CV Writing Skills
Make yourself stand out from the crowd!
Tailoring your CV
Read the job description carefully and make a note of the skills and experience. Make sure you highlight in your CV
examples of where you have the skills and expired required. Give examples of how and when you used them in your
work. Highlight features and achievements which are directly relevant to the post that you’re applying for. Be positive!
No more than two pages. The point of your CV is to secure an interview, which is when you can go into more detail.
Long CV’s suggest you can not fit in the key information.
Your entire career history is not required, but it depends on the stage you have reached in your career. For example if
you are just starting out then every job and piece of experience will count. If you are further in your career, or looking to
make a career change, then not all your experience or jobs will be directly relevant to your chosen career. Tell the reader
the relevant milestones and leave the rest as talking points for your interview.
Your entire career history is not required, but it depends on the stage you have reached in your career. Include the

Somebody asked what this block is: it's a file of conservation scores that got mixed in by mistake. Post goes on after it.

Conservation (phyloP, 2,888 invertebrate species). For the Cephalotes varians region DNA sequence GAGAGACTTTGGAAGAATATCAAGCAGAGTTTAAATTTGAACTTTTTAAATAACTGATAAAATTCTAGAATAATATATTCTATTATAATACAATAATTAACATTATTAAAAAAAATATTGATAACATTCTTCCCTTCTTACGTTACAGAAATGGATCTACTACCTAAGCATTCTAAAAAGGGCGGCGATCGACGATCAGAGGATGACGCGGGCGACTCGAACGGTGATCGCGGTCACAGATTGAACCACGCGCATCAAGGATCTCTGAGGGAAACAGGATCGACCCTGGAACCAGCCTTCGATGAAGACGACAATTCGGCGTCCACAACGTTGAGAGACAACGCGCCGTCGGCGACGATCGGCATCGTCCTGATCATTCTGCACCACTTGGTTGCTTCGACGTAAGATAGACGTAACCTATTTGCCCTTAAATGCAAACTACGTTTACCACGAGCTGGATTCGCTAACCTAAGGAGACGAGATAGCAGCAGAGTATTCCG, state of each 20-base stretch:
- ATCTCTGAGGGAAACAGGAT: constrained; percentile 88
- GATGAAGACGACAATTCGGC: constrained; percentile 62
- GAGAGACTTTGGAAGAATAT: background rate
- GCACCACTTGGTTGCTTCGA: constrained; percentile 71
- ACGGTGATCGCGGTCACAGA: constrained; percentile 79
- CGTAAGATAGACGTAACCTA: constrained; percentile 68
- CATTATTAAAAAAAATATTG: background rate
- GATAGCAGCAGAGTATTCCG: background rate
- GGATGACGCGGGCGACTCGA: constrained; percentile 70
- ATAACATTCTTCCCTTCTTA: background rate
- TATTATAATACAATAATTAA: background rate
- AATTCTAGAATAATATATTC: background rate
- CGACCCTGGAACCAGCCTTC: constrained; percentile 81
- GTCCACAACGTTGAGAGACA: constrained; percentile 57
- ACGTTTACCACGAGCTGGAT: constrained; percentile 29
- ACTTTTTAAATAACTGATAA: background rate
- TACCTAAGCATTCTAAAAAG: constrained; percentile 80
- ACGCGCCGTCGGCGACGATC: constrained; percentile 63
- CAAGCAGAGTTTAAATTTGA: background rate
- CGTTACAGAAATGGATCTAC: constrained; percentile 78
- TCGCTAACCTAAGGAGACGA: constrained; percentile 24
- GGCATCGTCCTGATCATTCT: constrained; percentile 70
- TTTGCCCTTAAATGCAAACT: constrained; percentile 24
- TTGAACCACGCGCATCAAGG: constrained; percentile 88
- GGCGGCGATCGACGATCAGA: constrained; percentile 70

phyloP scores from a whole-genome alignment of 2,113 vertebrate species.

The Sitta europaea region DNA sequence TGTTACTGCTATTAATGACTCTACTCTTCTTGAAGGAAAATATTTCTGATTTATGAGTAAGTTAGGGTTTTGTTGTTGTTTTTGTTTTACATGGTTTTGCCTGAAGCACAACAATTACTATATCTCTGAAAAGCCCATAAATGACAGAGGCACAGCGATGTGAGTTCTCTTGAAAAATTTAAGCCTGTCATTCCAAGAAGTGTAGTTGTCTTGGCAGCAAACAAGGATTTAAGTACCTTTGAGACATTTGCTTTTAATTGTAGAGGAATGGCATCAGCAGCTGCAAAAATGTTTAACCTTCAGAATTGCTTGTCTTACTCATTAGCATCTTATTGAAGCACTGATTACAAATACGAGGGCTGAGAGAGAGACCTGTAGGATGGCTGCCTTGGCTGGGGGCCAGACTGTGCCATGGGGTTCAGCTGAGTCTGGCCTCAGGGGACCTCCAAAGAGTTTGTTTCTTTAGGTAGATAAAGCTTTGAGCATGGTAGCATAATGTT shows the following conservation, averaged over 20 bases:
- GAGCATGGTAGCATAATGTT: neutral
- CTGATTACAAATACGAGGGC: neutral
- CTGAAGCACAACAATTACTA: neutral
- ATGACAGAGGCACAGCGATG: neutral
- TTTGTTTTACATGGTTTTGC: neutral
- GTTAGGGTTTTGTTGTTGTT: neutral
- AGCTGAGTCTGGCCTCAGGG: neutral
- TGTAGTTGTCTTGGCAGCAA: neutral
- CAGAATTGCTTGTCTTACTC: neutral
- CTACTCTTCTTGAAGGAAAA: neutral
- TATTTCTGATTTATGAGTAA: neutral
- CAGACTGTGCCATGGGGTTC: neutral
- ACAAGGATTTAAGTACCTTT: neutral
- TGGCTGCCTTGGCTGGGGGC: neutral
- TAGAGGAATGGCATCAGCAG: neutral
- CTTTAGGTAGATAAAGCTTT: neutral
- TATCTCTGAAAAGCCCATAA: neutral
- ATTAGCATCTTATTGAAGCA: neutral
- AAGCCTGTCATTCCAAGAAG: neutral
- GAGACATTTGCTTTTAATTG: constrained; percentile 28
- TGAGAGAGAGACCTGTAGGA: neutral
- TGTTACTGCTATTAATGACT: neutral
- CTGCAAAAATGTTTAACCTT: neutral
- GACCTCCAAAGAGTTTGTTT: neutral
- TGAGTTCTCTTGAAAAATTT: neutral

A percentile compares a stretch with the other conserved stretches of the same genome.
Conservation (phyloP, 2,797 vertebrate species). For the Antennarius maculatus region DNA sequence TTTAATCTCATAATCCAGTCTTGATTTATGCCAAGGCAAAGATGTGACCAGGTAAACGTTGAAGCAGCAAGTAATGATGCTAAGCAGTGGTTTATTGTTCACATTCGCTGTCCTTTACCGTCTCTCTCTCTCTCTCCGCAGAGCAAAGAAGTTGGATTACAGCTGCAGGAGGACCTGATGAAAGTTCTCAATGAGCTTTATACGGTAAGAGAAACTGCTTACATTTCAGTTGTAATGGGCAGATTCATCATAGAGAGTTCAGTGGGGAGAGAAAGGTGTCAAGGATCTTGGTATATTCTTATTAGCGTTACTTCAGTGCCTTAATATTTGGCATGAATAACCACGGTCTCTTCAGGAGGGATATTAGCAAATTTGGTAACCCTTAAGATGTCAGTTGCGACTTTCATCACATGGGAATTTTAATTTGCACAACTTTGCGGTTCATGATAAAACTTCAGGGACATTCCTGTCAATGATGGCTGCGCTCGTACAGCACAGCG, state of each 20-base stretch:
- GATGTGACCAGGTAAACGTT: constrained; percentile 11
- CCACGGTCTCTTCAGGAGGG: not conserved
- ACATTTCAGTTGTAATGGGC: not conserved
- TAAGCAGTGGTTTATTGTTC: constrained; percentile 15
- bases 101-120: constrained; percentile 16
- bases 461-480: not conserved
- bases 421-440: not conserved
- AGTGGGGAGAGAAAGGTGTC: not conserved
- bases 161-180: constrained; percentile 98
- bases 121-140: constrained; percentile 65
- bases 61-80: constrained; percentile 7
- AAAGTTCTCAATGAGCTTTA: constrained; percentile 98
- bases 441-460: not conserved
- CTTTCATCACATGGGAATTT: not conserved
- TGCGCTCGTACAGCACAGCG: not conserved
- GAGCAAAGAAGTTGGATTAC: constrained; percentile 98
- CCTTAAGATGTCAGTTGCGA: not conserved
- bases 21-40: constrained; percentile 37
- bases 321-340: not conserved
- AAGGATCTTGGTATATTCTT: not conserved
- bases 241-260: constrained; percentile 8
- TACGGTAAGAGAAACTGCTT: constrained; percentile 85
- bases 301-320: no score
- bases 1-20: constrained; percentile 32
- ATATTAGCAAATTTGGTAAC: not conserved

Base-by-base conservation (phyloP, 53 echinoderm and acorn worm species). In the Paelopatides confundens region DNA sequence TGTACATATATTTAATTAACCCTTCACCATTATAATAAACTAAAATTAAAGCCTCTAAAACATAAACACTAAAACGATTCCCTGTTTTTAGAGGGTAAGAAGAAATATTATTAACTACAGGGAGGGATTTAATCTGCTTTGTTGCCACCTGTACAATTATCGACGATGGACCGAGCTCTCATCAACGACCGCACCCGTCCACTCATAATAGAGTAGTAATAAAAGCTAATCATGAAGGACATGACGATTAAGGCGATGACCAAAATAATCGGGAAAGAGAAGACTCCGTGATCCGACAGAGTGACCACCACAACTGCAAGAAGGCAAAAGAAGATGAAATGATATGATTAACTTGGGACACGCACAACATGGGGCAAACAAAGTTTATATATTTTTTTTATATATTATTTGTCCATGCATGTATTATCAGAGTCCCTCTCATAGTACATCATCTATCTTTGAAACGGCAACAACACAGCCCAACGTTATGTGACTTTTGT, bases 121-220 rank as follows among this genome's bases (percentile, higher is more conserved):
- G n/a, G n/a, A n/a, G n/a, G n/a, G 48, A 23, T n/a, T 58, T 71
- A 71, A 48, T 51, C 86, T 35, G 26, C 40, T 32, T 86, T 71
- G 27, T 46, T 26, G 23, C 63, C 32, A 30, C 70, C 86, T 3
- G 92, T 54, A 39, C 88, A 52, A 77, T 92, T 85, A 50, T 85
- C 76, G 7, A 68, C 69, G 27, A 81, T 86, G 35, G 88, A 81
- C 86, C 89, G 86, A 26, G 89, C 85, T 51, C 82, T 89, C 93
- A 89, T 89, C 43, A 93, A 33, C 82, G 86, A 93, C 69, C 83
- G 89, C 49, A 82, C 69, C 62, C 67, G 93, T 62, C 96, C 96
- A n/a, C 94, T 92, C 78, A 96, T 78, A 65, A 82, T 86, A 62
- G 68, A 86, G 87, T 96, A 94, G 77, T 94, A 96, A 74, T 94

relevant milestones and focus on what you have achieved and skills learnt and utilised, not just what you’ve done.
Think of the benefits that you have delivered. Rather than just saying:
“I worked on spreadsheets”, say
“I built spreadsheets that helped the team to identify cost savings to the business”.
Also think about time or costs saved, efficiency gained etc.
Order of Information
The five most typical sections are:
• Personal Details
• Introduction or profile (approx 50-70 words)
If the content of your profile is impressive then the reader will be encouraged to read on.
o Try and include an outline of your skills, experience, achievements and immediate career goals.
• Key Skills
• Career History
o List jobs by date, starting with the most r